Chapter summary: In the movies, it's about grand gestures, riding off into the sunset, dying of heartache. In Scranton, it's about freerange dust bunnies and the same dinner for three days in a row.
When you fall out of love, when your relationship ends, there are hundreds, thousands even, of examples at your fingertips for how you are supposed to feel. You can instantly be a part of a community, wallowing in the experience: melancholy, maudlin, relieved, the odd celebratory keying of the ex-'s car. Poems, music, art or whatever passion inspires, it's out there somewhere.
No one writes songs about a half gallon of milk that always reaches its expiration date before you finish it. For Pam, the hundred little details were far more troubling than her heart ever was.
The end had gone more or less like she told the cameras. When she finally called the wedding off, it wasn't because of a fight, or anything so dramatic. Pam had woken up one morning, and she had just been done with it, and though Roy hadn't been, nearly a decade had faded out of her life on a whisper.
Living alone was lonely sometimes, and a little scary, but she wasn't holding on. She wasn't trying to maintain her life with a Roy-shaped void in it. She moved on, sometimes fiercely, and if anyone other than her mother had cared enough to ask, she could have listed all the ways that her life was different now – ways that her life was better now. Pam filled up her new space with her old things, spreading out items that had once been bunched together, but there were spaces in her life like there were spaces between the pictures on the top of her bookshelf. All this space waiting to be filled, and every time she stopped being vigilant, things snuck up on her.
After over a month of defrosted wedding food, yes Pam had gone a little crazy and over-shopped, but now she had a freezer perpetually full of frozen vegetables because she never seemed to remember that a bag of peas would last her a whole week. Now that she wasn't worried about ruining someone else's dinner, she felt free to spread her wings and cook new things, or to use ingredients that Roy hadn't liked, but rather than scaling down the recipes, she frequently still made enough for Roy's much larger appetite, and had leftovers for days. French cuisine didn't reheat much better than the chicken and fish had.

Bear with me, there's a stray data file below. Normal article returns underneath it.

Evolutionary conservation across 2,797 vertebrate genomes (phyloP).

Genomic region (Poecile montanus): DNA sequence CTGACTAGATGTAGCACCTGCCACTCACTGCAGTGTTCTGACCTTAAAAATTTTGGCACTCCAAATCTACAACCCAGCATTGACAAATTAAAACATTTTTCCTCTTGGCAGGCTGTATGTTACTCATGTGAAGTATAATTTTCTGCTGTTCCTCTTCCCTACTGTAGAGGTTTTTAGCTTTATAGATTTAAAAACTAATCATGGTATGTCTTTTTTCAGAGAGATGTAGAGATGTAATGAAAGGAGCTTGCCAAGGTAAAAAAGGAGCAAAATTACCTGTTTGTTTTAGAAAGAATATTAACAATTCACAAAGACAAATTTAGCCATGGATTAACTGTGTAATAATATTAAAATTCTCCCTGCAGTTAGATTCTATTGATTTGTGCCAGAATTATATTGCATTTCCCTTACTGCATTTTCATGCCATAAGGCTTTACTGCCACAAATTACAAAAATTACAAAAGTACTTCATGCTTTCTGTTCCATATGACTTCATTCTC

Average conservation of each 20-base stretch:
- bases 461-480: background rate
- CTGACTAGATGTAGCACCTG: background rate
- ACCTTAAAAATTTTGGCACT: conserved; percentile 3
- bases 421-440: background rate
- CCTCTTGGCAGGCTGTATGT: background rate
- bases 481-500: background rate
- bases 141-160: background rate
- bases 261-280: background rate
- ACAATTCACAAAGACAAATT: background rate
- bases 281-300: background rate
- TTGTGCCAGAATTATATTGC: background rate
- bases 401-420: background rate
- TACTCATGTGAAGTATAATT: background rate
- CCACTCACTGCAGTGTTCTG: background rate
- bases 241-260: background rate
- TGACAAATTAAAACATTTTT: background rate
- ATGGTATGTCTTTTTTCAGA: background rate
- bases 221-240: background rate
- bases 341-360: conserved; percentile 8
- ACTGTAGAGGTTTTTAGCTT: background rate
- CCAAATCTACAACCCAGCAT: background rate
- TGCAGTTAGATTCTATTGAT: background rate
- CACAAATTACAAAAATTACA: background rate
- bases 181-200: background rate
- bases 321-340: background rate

It's not like Pam was a helpless flower, incapable of taking care of herself, but there were so many things that she hadn't had to keep track of as half a couple. Recovering from years of economies of scale was harder than it looked on paper. Some things, like taking out the trash, were easy, but others took effort. Suddenly she had to remember to get her oil changed, when for years it hadn't been on her radar because it was one of the things that Roy claimed as his.
And of course, Roy was still just there. She hadn't been trapped in a loveless relationship. She didn't hate him. It was tempting sometimes to rewrite history. It would have been easy to say that she'd just been waiting for an excuse to leave, when Jim had said he was in love with her, when he'd kissed her, but that wasn't true. It had been rough for a couple of weeks, but now Pam still saw Roy every day, more or less. As more time passed they were…comfortable again. Comfortable in a way that she and Jim had been… before. Some days it was hard to remember why Roy had seemed so wrong, like he couldn't be forever, because even as just friends, Jim had seemed like forever. But then Jim was gone, and being gone couldn't be right, and Roy was there. As time passed, Pam sometimes had to remind herself not to push up on her toes and leave a kiss on his cheek, had to remind herself to say "hey" instead of "hey, babe" because she didn't mean it that way, not anymore.
When she was being lulled into complacency by prime-time television, sometimes she'd pick up the phone to tell someone something, but there was no one to tell, so she'd set it back down. She'd never called Roy to share silly things. He had been utilitarian at best on the phone, even in high school, and then later, he'd always been there to turn around and talk in person. Calling Jim about American Idol was both too big and too small, so she sat around with the spaces in her apartment and the spaces in her life, and waited for time to fill them in.